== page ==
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Classification Cultural Biases on the Web



  Keywords: Classification, Information Architecture, Logical / Conceptual Structure, Visual User-Friendliness, Algorithmic Tractability, Tree-Expansion Strategy, Young-Torgerson Reduction  
Figure 1: The Grail of Classification: to be able to capture conceptual structure in a visually striking way.

When trying to visualize the proximity structure of a high dimensional pattern, one frequently has to choose between clustering into a hierarchical tree, or projecting the pattern in two or three dimensions. Conventional wisdom considers that multi-dimensional scaling (projection) is good at representing the big picture, whereas hierarchical clustering handles local details more faithfully. Ideally, one would want a low-dimensional configuration rendering both the global and local properties; such that, for example, if one drew between the final points a hierarchical tree obtained from the original data, this tree would appear simple and related branches would stay next to each other. Our research adapts existing scaling algorithms to create such tree-friendly configurations.





Why Existing Scaling Strategies Deal Poorly with Local Structure

Figure 2: Classic MDS will project B and C onto the same point at intersection of dotted axes, but minimal least square error for the distances within a one-dimensional configuration is for B” and C”, whose center is at dAB from A, and whose distance dB”C” = dBC/3.

Figure 2 illustrates two problems:

1. Because it lies parallel to an eigenvector pruned by the CMDS, the distance between B and C has been ignored. In contrast, the distance between A and the other points is almost conserved, because it is almost collinear to the eigenvector preserved by the CMDS.
2. The projection ignores the arc, so that even though B and C are both at the same distance from A, their projection gets closer than that distance.

Instead of relying exclusively on the one-shot CMDS procedure, one can optimize the placement of the points by gradient descent, but this approach is plagued by local minima
Figure 3: Local minima in a metric energy landscape.

When scaling the five points (4, 4, 0), (4,-4,0), (-4,4,0), (-4,-4,0) and (1,1,7), CMDS projects the latter in the plane Z=0, onto the point (1,1,0) shown in grey. This graph shows a 2-D section of a 10-variable function: the sum of residuals landscape, by fixing the coordinates of the 4 points that were already in the plane (“the base”) and showing the sum of residuals for different locations of the 5th point. For moving the grey point only, there are at least five local minima: four located outside the base and one about (-1, -1, 0). In fact, this latter point is where gradient descent takes the grey point, but it is not the absolute minimum.


  The Tree-Expansion Strategy

In order to jointly minimize stress and render the cluster structure, we propose to apply gradient descent (or Kruskal-Shepard) repeatedly to a growing configuration, obtained by expanding the hierarchical tree. This is illustrated by Figure 4 in which the hierarchical tree and successive configurations are shown bide by side. Prior to using this algorithm, one needs the dissimilarity matrix at all stages of expansion. If the tree has been constructed from a SAHN algorithm these dissimilarities are already available, otherwise they have to be computed in a one-sweep forward pass. Given these dissimilarities, the algorithm is to:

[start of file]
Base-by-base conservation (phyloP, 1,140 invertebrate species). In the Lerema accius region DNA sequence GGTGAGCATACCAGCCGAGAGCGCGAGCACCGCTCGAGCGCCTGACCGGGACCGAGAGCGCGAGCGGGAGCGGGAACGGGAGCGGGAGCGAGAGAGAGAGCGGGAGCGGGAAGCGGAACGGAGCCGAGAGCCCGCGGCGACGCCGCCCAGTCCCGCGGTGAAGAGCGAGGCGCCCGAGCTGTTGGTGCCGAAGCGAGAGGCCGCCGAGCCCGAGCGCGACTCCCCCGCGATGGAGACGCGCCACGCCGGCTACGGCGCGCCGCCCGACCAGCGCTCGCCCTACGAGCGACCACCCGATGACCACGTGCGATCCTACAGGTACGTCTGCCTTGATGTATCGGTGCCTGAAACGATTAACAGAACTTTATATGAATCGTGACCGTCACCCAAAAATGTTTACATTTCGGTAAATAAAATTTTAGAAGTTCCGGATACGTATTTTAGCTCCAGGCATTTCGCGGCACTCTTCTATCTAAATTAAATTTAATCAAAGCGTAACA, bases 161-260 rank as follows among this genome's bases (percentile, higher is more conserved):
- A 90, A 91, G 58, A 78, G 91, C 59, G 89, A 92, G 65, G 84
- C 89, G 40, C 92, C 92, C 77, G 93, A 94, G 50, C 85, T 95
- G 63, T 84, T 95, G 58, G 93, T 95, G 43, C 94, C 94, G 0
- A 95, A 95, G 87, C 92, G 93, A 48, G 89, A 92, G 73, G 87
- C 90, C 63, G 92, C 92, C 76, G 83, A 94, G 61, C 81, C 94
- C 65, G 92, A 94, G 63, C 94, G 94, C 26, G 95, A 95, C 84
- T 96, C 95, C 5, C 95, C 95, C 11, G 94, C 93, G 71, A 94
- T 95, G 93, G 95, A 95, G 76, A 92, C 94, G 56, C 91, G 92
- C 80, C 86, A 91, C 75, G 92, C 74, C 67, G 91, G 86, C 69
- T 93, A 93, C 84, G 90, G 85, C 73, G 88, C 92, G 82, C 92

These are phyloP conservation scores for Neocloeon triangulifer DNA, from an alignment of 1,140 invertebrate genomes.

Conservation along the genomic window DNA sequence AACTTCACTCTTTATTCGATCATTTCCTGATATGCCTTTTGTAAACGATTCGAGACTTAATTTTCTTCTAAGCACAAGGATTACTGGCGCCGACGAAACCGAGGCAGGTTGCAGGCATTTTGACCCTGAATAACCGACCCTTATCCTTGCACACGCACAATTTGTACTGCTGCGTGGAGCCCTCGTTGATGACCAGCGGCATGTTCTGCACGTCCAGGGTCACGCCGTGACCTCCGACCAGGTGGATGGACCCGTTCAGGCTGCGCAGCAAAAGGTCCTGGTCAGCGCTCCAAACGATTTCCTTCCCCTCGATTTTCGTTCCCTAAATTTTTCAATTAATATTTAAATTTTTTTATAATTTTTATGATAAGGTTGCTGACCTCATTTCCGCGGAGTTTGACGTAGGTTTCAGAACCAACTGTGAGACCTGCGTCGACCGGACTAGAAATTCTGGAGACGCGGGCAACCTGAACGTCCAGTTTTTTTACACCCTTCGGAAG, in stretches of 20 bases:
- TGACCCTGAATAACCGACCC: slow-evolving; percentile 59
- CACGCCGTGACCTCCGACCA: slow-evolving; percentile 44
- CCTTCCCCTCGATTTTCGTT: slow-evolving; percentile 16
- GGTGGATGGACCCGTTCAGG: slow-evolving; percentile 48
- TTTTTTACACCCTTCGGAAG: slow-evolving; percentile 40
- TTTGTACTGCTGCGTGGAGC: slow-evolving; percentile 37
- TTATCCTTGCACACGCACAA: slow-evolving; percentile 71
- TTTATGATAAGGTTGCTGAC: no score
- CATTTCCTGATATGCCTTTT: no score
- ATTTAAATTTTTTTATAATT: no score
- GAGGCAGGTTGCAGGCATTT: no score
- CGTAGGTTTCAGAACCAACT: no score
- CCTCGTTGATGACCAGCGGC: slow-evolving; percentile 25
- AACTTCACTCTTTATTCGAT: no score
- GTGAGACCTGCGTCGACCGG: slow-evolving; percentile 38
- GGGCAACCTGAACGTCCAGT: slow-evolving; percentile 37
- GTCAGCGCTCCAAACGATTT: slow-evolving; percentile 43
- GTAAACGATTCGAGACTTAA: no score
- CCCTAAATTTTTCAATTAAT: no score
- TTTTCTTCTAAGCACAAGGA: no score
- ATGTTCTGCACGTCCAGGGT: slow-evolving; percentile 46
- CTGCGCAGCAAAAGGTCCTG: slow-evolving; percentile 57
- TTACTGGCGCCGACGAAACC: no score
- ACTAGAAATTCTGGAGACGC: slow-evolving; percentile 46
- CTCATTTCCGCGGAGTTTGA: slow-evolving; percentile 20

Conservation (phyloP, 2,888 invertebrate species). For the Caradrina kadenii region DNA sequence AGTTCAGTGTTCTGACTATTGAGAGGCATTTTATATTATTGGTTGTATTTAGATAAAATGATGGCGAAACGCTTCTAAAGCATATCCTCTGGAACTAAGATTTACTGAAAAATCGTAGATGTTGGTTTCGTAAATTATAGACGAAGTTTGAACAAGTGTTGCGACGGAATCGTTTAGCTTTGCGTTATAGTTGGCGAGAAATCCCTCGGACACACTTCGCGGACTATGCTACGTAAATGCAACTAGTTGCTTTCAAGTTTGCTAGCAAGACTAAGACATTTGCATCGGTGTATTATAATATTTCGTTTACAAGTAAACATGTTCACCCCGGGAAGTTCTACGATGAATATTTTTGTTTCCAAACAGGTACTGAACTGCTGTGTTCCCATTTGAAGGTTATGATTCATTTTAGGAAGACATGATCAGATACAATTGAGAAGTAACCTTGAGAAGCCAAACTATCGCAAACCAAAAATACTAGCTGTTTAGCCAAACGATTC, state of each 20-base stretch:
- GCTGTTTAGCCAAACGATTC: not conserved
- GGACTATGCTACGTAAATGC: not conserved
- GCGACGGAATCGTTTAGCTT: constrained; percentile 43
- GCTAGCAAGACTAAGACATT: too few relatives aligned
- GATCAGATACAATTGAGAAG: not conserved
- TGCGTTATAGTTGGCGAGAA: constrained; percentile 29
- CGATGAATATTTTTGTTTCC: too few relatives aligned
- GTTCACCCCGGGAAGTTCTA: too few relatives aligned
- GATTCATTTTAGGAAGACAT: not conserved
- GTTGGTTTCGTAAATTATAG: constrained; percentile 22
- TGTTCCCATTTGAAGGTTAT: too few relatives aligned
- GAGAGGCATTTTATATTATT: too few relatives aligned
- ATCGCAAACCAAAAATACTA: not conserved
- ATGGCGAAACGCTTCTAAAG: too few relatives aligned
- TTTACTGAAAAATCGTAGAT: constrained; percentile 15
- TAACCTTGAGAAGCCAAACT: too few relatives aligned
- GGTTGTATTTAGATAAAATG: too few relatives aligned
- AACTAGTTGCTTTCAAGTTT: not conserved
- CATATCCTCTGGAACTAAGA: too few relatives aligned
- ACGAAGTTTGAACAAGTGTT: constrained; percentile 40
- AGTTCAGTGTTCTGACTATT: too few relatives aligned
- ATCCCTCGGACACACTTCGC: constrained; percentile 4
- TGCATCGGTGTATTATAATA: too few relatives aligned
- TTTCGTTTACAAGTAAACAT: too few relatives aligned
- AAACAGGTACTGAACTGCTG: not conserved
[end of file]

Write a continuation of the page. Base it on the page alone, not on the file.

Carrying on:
1. Position a starting configuration:
2. Expand the tree:
3. Make a final adjustment down to the desired accuracy.
Figure 4: MDS by Tree expansion

In the left column, the SAHN tree clustering 9 color samples used by Roger Shepard in misidentification judgments. The 9 circles at the bottom are the colors used experimentally; higher level tree nodes received interpolated RGB values. The top of the tree (top node and its immediate offspring) is truncated.

In the right column, successive 2-D configurations obtained by tree expansion. The 3-point configuration is an exact CMDS scaling. Subsequent configurations (4 to 9 points) are obtained by Kruskal-Shepard, using as initial condition the previous configuration in which one point is replaced by its two contributors. The point chosen is the current highest tree node, it will be replaced by the two tree nodes that it consists of, and those two nodes start with their parent’s location – it is the Kruskal-Shepard algorithm that pulls them apart.

On both sides, a blue arrow points at the node about to be split. In the right panel, as the pattern is expanded from 3 points to the full 9 points, we see that some expansions require more reorganization (e.g., from 6 to 7 points) but there is no reversal of relative positions.



Example: Clustering the American Statistical Association Sample Data on Cereals

Figure 5: The American Statistical Association published in 1993 a test bed for MDS algorithms, consisting of 13-dimensional data on 77 types of breakfast cereals.

This cereal data is rendered here by different algorithms: a. classical scaling (Young-Torgerson reduction); b. classical scaling followed by a gradient descent to minimize residual square error; c. expansion of the SAHN tree, applying gradient descent to adjust the configuration every time a point is split. Notice how Classic cereals (rendered by green triangles) are dispersed when gradient descent takes classical scaling as an initial configuration, because that cluster overlaps another one which is more compact. This is a “mountain pass” effect, as is probably the isolation of two “dark diamond” points inside the cluster of “purple squares”. In contrast, the tree expansion is relatively free of such effects.

  Project Team  
David Kirsh
(202) 623-3624
Office: CSB173
Thomas Rebotier
(858) 822-2475
Office: CSB151